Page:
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I am making a game in which I am storing a lot of data in one integer or long, because I will have a massive amount of data. I don't want to use whole classes for performance reasons, and they are not needed. I found two methods to retrieve one bit from an integer. I was wondering if anyone knows which one I should use or which one is faster.

The methods:

return (integer & (1 << bit)) != 0;

return (integer >> bit& 0x1) == 1;

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premature optimization is the devils plaything – austinbv Sep 10 '11 at 20:24
Perfect micro-benchmark for you to try. Run both in a loop of 1 million and time them. – Oded Sep 10 '11 at 20:24
I'm almost entirely sure the second one is just plain wrong, regardless of whether it is faster or not... – bdonlan Sep 10 '11 at 20:26
@Oli, hm, perhaps I'm misremembering the precedence of >> and & then. Still, personally, I'd put some parenthesis on that :) – bdonlan Sep 10 '11 at 20:47
up vote 15 down vote accepted

Chances are the bit you're testing is "more constant" than the int you are testing against. Therefore, you can make constants for the bit, which means you only have to do the shift once. For instance:

static final int LEFT_WALL = 1 << 1;
static final int RIGHT_WALL = 1 << 2;
static final int BOTTOM_WALL = 1 << 3;
static final int TOP_WALL = 1 << 4;

Then in your loop, you're just checking

if ((integer & LEFT_WALL) != 0)
  // left wall collision
if ((integer & RIGHT_WALL) != 0)
  // right wall collision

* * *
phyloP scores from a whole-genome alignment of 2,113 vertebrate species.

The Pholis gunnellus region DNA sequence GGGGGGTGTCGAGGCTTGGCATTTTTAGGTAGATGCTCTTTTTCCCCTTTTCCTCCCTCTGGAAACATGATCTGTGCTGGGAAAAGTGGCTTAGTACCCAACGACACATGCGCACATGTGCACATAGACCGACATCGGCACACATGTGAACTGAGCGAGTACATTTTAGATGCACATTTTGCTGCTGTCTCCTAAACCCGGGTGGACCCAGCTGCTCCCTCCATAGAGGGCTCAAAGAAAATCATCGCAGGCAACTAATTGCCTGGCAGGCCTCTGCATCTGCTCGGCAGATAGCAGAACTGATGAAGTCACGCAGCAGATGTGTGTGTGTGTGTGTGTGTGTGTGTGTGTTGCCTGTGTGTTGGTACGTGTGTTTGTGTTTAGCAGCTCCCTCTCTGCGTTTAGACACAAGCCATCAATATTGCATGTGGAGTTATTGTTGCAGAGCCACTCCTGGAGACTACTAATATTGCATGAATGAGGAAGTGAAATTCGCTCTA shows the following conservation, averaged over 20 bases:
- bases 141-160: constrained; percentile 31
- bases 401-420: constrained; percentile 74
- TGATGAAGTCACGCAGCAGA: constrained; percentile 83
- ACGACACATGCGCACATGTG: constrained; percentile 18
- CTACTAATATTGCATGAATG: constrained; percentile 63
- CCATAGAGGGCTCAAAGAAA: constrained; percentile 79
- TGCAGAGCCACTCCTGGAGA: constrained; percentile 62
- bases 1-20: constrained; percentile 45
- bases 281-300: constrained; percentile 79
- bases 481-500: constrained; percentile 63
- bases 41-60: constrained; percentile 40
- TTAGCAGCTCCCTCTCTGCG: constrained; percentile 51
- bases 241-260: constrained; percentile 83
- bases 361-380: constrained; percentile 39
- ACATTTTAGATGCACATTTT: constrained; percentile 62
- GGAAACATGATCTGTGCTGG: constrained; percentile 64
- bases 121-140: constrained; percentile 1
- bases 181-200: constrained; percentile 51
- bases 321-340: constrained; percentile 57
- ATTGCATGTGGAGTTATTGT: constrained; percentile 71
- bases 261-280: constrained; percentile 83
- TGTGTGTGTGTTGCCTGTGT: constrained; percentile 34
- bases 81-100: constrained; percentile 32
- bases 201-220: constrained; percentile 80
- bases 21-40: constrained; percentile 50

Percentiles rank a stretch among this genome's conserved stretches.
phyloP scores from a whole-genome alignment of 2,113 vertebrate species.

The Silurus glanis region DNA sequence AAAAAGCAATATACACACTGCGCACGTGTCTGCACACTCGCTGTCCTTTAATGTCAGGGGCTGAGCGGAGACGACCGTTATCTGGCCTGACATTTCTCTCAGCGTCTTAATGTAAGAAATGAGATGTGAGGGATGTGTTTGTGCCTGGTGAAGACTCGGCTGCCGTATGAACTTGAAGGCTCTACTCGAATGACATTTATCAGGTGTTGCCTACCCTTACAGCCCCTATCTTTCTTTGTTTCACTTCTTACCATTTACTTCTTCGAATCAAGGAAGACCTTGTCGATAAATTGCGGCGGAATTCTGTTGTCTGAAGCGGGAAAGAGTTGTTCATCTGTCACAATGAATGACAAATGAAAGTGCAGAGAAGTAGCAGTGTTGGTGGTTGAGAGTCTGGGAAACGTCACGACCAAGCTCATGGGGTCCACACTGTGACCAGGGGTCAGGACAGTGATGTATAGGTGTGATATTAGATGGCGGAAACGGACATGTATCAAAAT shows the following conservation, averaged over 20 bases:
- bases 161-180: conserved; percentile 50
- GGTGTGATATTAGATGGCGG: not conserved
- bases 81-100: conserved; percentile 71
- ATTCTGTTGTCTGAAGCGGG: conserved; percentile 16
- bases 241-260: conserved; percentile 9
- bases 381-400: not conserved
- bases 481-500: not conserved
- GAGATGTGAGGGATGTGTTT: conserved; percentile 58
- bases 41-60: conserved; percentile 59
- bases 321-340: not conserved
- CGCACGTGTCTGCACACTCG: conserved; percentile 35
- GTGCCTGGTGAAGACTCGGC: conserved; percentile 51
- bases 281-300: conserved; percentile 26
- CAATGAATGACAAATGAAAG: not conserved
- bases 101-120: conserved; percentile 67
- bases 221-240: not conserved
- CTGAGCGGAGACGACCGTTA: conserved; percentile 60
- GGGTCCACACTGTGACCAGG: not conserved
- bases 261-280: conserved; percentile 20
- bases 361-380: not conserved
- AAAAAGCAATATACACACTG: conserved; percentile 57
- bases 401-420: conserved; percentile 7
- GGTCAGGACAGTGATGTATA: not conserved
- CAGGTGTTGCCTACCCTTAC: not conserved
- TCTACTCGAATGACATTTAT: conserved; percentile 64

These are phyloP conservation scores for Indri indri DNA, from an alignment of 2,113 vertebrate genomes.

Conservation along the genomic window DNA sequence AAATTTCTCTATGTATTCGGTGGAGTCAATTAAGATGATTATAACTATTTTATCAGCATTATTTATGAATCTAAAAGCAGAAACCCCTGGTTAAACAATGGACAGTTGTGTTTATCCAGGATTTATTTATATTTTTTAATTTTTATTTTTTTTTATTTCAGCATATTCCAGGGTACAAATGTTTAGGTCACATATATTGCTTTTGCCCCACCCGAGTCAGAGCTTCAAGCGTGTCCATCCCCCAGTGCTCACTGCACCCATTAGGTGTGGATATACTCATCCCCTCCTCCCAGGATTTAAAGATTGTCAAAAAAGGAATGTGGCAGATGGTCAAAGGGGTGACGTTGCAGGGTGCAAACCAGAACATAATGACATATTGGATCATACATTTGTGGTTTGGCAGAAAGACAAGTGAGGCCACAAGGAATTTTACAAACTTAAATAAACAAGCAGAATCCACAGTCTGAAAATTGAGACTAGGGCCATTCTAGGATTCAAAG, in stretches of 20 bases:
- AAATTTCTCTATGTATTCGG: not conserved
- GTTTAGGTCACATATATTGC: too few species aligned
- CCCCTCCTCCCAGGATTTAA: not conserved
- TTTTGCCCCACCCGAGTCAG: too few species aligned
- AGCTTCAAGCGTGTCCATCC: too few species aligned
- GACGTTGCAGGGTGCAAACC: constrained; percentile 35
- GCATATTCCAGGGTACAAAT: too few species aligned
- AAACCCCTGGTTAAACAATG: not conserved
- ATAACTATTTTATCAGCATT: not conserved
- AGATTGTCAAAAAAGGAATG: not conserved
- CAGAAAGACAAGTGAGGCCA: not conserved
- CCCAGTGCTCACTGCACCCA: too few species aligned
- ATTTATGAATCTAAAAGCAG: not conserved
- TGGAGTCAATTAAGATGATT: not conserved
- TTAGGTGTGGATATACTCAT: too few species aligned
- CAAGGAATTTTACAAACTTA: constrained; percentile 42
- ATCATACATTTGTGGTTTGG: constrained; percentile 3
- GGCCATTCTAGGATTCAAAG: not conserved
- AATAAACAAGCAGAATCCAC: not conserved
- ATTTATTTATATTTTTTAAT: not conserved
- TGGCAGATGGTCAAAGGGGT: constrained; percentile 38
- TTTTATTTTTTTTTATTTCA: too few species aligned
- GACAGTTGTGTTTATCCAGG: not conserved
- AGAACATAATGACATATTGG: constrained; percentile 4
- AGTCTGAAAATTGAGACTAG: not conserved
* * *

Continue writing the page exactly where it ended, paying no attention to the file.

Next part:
So you're only doing two operations (bitwise AND and compare) in the loop, not three (shift, AND and compare).

And more importantly (as pointed out in the comments) than the speed gain, it also makes it much more clear what you're using each bit for, so the code is easier to read.

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Even better than saving an op, I can read and make sense of it easily. – tvanfosson Sep 10 '11 at 20:43
awsome idea. i accually have almost the same final vars in my program too XD. btw most people are saying that this is not a very important optomization but at certain times i will have to run this about 24 million times lol – Stas Jaro Sep 10 '11 at 21:01
@stas Yeah and you're saving one shift that way, which probably with µop fusion and co costs probably one half of a cycle. So running this 24*10^6 times saves you about 12million cycles or about 4ms on a 3ghz CPU. Great savings that. – Voo Sep 10 '11 at 21:35
@Voo: shifts don't fuse, and the shift is not in any position to fuse anyway because there'd be a test after it (which can fuse with the branch). This int & const != 0 could compile to just a test/branch pair which can fuse. So it's either a shift/fused pair or just a fused test/branch, clearly the second has a shorter dependency chain, but in the shift case the shift really really has to be finished first due to the dependency so it would be 1 cycle - which is a huge difference actually because the entire thing is 2 cycles. 50% is nothing to sneeze at. – harold Sep 11 '11 at 9:06

This is implementation dependent and depends on your hardware and compiler. Without actually running any time trials, I don't think anyone can say which will be better.

Moreover, I wouldn't worry about something like this unless you have tangible evidence that this code is so time-critical that you must optimize it. Spending time microoptimizing code like this is not likely to be productive unless you know it's a performance bottleneck, and I would be extremely surprised if you couldn't get even more bonus performance by optimizing other parts of the code. Try profiling the code to see what the real bottlenecks are, then go optimize those parts.

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There's almost certainly no difference.

But the only way to be sure, for your platform, is to profile them both. You'll need to measure the time for a large number in a loop though (like 100e6), in order to minimise measurement error.

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